A gang of outlaws takes over El Dorado, a ghost town, just before gold is rediscovered there. With the boom comes easy money for Gils Brandon and his henchmen. Meanwhile, vigilantes, ...
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Two murders are committed and a $50,000 Chinese Mandarin stamp is stolen, tossed around and eventually recovered as an aggregation of costly-stamp counterfeiters are uncovered through the mastermind investigation by Ellery Queen.
Rita La Roy
A gang of outlaws takes over El Dorado, a ghost town, just before gold is rediscovered there. With the boom comes easy money for Gils Brandon and his henchmen. Meanwhile, vigilantes, seeking to curb the lawlessness of the town, offers the job of Marshal to Steve Rawlins. On the day that Gil's fiancée, Ellen Randall, arrives in town, Gil is shot when he makes an attack on the new Marshal. Discovered in a dying condition by his twin brother, Buck Brandon, Gil regrets his outlaw past and asks Buck to make El Dorado a decent place. Steve learns of the relationship and enlists the aid of Buck in cleaning up the town.Written by
Les Adams <firstname.lastname@example.org>
Two former western stars appear as extras .William Desmond ,was a silent screen leading man during the twenties and here plays Pete , a reluctant voter encouraged to vote by Fuzzy Knight . Kermit Maynard ,brother of western star Ken Maynard, had a brief spell as leading man in a series of B westerns during the thirties plays a gang henchman who attempts to tie up Johnny Mack Brown when the latter is captured.. See more »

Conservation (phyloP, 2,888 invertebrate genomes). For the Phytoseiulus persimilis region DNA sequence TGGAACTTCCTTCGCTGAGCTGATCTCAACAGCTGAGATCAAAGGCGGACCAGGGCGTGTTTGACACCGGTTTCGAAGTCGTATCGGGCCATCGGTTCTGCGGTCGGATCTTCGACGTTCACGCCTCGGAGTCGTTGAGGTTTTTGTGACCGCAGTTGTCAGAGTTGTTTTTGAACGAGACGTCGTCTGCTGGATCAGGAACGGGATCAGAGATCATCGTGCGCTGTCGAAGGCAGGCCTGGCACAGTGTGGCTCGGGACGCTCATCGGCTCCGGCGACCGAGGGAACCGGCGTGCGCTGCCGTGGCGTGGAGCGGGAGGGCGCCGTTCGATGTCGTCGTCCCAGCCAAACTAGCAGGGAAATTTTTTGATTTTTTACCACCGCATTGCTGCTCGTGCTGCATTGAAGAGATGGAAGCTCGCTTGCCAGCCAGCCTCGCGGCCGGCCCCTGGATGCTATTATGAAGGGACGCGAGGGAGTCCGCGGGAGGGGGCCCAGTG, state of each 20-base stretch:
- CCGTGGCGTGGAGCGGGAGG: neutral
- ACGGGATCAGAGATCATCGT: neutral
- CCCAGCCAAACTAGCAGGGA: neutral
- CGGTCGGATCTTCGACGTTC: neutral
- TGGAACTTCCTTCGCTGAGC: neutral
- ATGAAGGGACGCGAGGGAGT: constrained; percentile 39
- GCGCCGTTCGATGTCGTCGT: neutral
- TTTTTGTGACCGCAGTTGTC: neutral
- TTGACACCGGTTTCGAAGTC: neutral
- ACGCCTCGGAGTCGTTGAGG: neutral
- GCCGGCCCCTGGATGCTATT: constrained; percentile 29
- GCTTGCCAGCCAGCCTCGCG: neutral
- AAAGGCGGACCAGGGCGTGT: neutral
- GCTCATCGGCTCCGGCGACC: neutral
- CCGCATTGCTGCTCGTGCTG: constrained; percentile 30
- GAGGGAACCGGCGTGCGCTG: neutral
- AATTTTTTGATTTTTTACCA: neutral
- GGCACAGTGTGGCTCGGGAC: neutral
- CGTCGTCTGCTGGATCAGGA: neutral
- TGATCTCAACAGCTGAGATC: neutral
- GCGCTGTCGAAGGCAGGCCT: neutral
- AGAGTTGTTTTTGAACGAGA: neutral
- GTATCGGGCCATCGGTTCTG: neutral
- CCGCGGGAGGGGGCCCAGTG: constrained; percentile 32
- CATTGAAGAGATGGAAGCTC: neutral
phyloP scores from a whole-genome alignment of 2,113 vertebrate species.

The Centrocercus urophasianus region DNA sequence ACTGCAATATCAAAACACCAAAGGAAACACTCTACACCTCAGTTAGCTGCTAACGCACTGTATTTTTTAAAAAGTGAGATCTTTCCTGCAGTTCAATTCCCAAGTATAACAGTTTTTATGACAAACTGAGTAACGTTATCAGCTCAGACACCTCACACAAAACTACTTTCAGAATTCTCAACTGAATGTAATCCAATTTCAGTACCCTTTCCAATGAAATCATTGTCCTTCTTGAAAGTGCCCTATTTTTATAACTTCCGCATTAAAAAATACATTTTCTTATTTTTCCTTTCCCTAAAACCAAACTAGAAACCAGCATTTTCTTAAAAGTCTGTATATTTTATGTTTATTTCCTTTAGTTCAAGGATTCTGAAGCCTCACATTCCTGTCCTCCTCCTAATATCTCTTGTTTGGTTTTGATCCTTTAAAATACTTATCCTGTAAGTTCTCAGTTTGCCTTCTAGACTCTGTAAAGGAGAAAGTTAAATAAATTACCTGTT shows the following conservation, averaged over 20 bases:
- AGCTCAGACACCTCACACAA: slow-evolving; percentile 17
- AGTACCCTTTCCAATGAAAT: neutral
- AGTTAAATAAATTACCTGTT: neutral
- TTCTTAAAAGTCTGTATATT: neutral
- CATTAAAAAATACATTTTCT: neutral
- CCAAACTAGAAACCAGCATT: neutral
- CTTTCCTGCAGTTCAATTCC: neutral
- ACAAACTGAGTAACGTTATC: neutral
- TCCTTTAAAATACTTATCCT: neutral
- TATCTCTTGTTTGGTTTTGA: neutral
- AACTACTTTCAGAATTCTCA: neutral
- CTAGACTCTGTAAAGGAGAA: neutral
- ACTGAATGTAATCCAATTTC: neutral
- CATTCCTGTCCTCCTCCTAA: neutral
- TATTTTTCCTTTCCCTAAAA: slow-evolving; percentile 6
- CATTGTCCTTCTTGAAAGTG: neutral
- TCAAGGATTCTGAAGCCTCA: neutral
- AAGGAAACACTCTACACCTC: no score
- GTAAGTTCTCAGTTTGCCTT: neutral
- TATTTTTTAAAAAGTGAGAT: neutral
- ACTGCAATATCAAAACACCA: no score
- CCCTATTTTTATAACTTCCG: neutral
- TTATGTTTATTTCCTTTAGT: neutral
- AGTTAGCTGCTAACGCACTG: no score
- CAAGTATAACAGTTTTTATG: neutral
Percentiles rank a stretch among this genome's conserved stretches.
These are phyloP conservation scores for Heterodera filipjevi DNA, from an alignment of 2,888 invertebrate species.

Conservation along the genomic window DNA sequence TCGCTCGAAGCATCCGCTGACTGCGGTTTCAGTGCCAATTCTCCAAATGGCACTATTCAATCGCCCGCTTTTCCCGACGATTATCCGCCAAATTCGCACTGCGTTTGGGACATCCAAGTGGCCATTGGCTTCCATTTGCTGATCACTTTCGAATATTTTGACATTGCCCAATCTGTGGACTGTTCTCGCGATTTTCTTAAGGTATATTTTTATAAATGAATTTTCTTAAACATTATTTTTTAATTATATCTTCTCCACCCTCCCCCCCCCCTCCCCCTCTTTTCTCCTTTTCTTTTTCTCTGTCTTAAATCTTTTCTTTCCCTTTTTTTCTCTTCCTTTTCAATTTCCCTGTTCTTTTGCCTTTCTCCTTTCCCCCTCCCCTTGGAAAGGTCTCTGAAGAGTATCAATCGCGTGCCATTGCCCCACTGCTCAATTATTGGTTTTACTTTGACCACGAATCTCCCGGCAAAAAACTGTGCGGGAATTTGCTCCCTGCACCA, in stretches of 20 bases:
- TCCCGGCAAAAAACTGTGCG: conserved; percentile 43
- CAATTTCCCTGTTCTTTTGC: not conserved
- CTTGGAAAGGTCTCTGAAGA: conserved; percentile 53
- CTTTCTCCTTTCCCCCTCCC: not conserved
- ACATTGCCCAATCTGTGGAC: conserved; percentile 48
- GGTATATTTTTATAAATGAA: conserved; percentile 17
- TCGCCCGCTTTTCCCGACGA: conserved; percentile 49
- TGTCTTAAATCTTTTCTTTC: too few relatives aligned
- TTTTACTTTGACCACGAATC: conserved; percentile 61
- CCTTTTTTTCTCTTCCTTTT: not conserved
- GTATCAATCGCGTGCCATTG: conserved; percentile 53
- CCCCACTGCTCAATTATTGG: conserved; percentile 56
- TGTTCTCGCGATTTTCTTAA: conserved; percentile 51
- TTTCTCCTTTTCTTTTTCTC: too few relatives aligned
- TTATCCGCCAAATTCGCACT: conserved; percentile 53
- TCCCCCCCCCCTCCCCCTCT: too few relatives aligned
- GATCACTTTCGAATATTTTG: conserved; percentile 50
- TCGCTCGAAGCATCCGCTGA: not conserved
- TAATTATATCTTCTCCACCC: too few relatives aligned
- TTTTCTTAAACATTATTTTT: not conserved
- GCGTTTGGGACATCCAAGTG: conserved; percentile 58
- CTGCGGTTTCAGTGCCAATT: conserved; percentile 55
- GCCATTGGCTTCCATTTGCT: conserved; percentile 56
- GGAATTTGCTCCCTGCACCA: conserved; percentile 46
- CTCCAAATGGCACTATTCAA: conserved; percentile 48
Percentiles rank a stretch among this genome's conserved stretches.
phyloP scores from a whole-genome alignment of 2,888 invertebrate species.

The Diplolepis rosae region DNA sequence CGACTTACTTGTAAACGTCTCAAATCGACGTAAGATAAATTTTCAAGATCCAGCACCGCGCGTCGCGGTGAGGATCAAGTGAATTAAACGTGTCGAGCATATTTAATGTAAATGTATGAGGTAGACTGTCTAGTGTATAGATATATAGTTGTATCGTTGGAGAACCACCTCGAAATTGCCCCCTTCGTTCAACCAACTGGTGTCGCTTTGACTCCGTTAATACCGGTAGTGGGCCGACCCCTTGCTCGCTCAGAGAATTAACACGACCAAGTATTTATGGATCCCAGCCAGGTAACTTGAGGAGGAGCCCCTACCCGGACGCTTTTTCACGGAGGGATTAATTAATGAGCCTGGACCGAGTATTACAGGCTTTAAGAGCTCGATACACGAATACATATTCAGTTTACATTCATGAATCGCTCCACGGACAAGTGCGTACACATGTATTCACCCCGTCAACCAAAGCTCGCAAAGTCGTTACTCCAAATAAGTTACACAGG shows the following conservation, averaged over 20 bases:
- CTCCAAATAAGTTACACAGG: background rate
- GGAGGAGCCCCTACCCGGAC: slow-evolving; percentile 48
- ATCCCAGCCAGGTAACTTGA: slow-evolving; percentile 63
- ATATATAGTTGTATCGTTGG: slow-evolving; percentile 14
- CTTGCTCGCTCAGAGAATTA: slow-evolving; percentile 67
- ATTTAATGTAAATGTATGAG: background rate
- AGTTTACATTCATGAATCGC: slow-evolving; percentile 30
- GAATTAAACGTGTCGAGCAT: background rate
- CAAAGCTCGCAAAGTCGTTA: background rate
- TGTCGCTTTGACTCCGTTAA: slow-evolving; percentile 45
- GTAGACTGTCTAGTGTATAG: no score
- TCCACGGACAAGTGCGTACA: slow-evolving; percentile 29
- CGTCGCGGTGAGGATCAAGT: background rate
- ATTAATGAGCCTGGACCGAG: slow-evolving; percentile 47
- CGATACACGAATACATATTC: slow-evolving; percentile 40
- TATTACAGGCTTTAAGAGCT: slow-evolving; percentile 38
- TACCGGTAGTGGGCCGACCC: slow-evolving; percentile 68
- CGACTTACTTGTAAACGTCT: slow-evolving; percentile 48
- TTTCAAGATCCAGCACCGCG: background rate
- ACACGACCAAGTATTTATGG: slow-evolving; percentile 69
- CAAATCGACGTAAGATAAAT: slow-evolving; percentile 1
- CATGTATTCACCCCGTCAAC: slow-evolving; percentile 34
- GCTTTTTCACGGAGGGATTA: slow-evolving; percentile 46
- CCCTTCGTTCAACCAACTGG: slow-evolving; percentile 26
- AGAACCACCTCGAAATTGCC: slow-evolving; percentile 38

Pane glass windows are used instead of the more common "wave" glass of the era or shutters. See more »
Okay oater-- lots of hard riding and gunplay, along with a final big brawl. But don't expect much scenery since the shoot never leaves greater LA. The plot's more complex than most, Brown getting to play two parts as identical twins. Seems good guy Brown (Buck) is helping clean up boomtown that bad guy Brown (Gils) has helped corrupt—so keep a scorecard to tell them apart. Meanwhile Ritter's ace Sheriff is brought in to help. And guess what—there's Fuzzy Knight for comic relief gargling out what may be the worst song in oater annals. Good thing Jimmy Wakely's Trio is on hand to get back my ears. No, no fan of these matinees follows them for logic. I mean catch all the shooting where no one aims and horses never go down no matter how big the fusillade. After all, we front-row kids would have stormed the screen over a dead horse. And I guess this now front-row geezer would still storm the screen, TV, that is. Anyhow, it's an okay time-passer without being anything special.
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